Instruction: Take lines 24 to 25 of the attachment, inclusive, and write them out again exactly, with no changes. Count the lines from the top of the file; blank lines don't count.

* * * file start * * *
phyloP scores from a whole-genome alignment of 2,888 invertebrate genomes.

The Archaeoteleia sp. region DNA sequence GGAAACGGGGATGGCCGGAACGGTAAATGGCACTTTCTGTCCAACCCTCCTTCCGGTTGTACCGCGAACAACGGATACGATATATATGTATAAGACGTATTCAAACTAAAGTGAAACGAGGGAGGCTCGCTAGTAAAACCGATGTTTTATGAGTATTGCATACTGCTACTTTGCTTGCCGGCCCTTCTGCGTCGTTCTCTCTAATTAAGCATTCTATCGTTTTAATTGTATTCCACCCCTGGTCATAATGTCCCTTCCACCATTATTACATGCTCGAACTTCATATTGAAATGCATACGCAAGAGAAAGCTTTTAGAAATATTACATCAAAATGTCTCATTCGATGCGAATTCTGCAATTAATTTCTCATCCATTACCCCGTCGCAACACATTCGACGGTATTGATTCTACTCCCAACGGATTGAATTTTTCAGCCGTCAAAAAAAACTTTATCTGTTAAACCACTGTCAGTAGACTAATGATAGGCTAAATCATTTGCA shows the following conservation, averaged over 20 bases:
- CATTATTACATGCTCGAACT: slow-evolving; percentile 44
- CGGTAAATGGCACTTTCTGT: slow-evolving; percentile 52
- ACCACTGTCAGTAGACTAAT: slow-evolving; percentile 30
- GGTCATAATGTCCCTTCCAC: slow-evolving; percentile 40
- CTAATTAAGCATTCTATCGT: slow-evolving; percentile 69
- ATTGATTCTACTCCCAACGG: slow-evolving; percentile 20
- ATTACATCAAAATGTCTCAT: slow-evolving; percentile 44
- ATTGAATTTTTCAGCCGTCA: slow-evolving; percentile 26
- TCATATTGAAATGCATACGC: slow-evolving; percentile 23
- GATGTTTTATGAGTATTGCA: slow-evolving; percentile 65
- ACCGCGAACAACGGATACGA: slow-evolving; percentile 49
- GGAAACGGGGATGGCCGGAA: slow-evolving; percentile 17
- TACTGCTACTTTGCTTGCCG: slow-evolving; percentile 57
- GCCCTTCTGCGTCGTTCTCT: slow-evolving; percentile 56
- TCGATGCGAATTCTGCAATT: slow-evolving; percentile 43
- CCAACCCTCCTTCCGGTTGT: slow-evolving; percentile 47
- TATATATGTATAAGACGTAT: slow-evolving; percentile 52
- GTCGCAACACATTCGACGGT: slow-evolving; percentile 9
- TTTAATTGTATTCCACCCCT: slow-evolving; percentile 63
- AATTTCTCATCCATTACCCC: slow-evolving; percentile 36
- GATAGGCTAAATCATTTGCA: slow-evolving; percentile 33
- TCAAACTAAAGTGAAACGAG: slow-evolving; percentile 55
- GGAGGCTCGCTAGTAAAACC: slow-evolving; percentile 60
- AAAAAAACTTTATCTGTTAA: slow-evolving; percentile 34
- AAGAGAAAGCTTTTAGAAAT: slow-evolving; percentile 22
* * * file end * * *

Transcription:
- TCAAACTAAAGTGAAACGAG: slow-evolving; percentile 55
- GGAGGCTCGCTAGTAAAACC: slow-evolving; percentile 60